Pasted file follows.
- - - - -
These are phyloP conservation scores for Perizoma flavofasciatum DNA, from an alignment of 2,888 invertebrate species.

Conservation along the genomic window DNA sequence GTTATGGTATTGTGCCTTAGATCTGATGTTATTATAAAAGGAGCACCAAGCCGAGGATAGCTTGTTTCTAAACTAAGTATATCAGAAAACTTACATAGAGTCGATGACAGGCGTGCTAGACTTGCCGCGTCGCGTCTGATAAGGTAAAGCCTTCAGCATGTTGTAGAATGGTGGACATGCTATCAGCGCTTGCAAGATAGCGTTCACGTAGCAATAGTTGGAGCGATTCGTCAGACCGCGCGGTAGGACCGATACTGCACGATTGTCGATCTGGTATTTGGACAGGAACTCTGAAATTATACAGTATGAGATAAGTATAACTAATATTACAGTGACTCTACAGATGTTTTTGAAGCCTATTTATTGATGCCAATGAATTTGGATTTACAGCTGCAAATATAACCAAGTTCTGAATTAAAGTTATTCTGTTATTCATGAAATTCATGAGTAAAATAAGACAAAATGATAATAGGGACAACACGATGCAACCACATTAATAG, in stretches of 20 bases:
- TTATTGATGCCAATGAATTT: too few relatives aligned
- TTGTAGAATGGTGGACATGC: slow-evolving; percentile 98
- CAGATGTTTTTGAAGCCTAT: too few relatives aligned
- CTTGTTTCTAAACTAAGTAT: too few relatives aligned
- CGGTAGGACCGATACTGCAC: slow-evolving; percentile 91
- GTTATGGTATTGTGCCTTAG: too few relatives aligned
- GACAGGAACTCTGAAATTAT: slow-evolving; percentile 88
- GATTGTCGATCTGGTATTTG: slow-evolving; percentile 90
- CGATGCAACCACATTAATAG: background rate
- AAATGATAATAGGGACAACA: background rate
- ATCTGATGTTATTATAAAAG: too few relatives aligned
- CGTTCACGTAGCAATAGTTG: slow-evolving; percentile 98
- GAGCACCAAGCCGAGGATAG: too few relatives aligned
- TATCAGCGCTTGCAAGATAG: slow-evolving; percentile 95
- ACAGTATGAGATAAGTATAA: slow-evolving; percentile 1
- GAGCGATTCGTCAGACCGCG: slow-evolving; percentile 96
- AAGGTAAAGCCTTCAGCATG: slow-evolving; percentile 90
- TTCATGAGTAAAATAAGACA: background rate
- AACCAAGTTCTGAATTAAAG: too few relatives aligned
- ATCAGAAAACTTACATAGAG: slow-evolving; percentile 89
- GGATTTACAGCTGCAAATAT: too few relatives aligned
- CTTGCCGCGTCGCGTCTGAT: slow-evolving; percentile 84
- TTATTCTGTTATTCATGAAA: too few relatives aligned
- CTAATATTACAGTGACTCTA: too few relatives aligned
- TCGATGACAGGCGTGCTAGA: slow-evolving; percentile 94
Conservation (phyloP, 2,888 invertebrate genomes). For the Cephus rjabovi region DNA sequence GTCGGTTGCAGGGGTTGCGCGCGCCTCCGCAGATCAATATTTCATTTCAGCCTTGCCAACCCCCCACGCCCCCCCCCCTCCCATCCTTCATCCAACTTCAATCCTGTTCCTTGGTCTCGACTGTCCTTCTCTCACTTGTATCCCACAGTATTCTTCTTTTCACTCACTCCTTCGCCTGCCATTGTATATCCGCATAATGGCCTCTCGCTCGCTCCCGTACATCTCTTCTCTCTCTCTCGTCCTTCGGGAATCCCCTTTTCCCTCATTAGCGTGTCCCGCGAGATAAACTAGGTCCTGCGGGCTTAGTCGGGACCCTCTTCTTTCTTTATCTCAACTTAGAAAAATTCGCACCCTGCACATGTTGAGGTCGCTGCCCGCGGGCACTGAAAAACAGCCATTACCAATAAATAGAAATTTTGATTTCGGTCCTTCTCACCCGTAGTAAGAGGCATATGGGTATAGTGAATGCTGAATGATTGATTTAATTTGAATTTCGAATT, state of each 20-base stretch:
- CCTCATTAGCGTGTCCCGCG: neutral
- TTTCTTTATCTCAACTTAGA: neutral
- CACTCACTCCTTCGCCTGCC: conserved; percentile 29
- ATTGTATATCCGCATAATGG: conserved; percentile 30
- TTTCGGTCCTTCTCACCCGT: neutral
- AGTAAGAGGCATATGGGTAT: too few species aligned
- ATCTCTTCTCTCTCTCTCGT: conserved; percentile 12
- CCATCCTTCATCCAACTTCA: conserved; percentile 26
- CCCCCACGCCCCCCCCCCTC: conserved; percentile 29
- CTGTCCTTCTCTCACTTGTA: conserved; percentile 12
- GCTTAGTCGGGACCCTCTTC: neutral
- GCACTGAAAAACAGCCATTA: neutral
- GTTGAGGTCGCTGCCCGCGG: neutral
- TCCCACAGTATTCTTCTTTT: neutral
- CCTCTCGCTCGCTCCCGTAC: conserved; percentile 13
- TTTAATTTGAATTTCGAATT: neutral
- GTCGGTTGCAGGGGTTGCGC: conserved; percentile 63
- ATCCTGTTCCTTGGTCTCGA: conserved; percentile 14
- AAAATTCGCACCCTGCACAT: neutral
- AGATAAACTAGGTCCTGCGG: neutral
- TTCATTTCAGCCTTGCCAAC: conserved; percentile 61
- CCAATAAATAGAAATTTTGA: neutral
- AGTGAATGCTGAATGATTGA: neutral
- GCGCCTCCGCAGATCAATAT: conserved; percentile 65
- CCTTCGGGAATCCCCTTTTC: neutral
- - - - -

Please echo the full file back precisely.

These are phyloP conservation scores for Perizoma flavofasciatum DNA, from an alignment of 2,888 invertebrate species.

Conservation along the genomic window DNA sequence GTTATGGTATTGTGCCTTAGATCTGATGTTATTATAAAAGGAGCACCAAGCCGAGGATAGCTTGTTTCTAAACTAAGTATATCAGAAAACTTACATAGAGTCGATGACAGGCGTGCTAGACTTGCCGCGTCGCGTCTGATAAGGTAAAGCCTTCAGCATGTTGTAGAATGGTGGACATGCTATCAGCGCTTGCAAGATAGCGTTCACGTAGCAATAGTTGGAGCGATTCGTCAGACCGCGCGGTAGGACCGATACTGCACGATTGTCGATCTGGTATTTGGACAGGAACTCTGAAATTATACAGTATGAGATAAGTATAACTAATATTACAGTGACTCTACAGATGTTTTTGAAGCCTATTTATTGATGCCAATGAATTTGGATTTACAGCTGCAAATATAACCAAGTTCTGAATTAAAGTTATTCTGTTATTCATGAAATTCATGAGTAAAATAAGACAAAATGATAATAGGGACAACACGATGCAACCACATTAATAG, in stretches of 20 bases:
- TTATTGATGCCAATGAATTT: too few relatives aligned
- TTGTAGAATGGTGGACATGC: slow-evolving; percentile 98
- CAGATGTTTTTGAAGCCTAT: too few relatives aligned
- CTTGTTTCTAAACTAAGTAT: too few relatives aligned
- CGGTAGGACCGATACTGCAC: slow-evolving; percentile 91
- GTTATGGTATTGTGCCTTAG: too few relatives aligned
- GACAGGAACTCTGAAATTAT: slow-evolving; percentile 88
- GATTGTCGATCTGGTATTTG: slow-evolving; percentile 90
- CGATGCAACCACATTAATAG: background rate
- AAATGATAATAGGGACAACA: background rate
- ATCTGATGTTATTATAAAAG: too few relatives aligned
- CGTTCACGTAGCAATAGTTG: slow-evolving; percentile 98
- GAGCACCAAGCCGAGGATAG: too few relatives aligned
- TATCAGCGCTTGCAAGATAG: slow-evolving; percentile 95
- ACAGTATGAGATAAGTATAA: slow-evolving; percentile 1
- GAGCGATTCGTCAGACCGCG: slow-evolving; percentile 96
- AAGGTAAAGCCTTCAGCATG: slow-evolving; percentile 90
- TTCATGAGTAAAATAAGACA: background rate
- AACCAAGTTCTGAATTAAAG: too few relatives aligned
- ATCAGAAAACTTACATAGAG: slow-evolving; percentile 89
- GGATTTACAGCTGCAAATAT: too few relatives aligned
- CTTGCCGCGTCGCGTCTGAT: slow-evolving; percentile 84
- TTATTCTGTTATTCATGAAA: too few relatives aligned
- CTAATATTACAGTGACTCTA: too few relatives aligned
- TCGATGACAGGCGTGCTAGA: slow-evolving; percentile 94
Conservation (phyloP, 2,888 invertebrate genomes). For the Cephus rjabovi region DNA sequence GTCGGTTGCAGGGGTTGCGCGCGCCTCCGCAGATCAATATTTCATTTCAGCCTTGCCAACCCCCCACGCCCCCCCCCCTCCCATCCTTCATCCAACTTCAATCCTGTTCCTTGGTCTCGACTGTCCTTCTCTCACTTGTATCCCACAGTATTCTTCTTTTCACTCACTCCTTCGCCTGCCATTGTATATCCGCATAATGGCCTCTCGCTCGCTCCCGTACATCTCTTCTCTCTCTCTCGTCCTTCGGGAATCCCCTTTTCCCTCATTAGCGTGTCCCGCGAGATAAACTAGGTCCTGCGGGCTTAGTCGGGACCCTCTTCTTTCTTTATCTCAACTTAGAAAAATTCGCACCCTGCACATGTTGAGGTCGCTGCCCGCGGGCACTGAAAAACAGCCATTACCAATAAATAGAAATTTTGATTTCGGTCCTTCTCACCCGTAGTAAGAGGCATATGGGTATAGTGAATGCTGAATGATTGATTTAATTTGAATTTCGAATT, state of each 20-base stretch:
- CCTCATTAGCGTGTCCCGCG: neutral
- TTTCTTTATCTCAACTTAGA: neutral
- CACTCACTCCTTCGCCTGCC: conserved; percentile 29
- ATTGTATATCCGCATAATGG: conserved; percentile 30
- TTTCGGTCCTTCTCACCCGT: neutral
- AGTAAGAGGCATATGGGTAT: too few species aligned
- ATCTCTTCTCTCTCTCTCGT: conserved; percentile 12
- CCATCCTTCATCCAACTTCA: conserved; percentile 26
- CCCCCACGCCCCCCCCCCTC: conserved; percentile 29
- CTGTCCTTCTCTCACTTGTA: conserved; percentile 12
- GCTTAGTCGGGACCCTCTTC: neutral
- GCACTGAAAAACAGCCATTA: neutral
- GTTGAGGTCGCTGCCCGCGG: neutral
- TCCCACAGTATTCTTCTTTT: neutral
- CCTCTCGCTCGCTCCCGTAC: conserved; percentile 13
- TTTAATTTGAATTTCGAATT: neutral
- GTCGGTTGCAGGGGTTGCGC: conserved; percentile 63
- ATCCTGTTCCTTGGTCTCGA: conserved; percentile 14
- AAAATTCGCACCCTGCACAT: neutral
- AGATAAACTAGGTCCTGCGG: neutral
- TTCATTTCAGCCTTGCCAAC: conserved; percentile 61
- CCAATAAATAGAAATTTTGA: neutral
- AGTGAATGCTGAATGATTGA: neutral
- GCGCCTCCGCAGATCAATAT: conserved; percentile 65
- CCTTCGGGAATCCCCTTTTC: neutral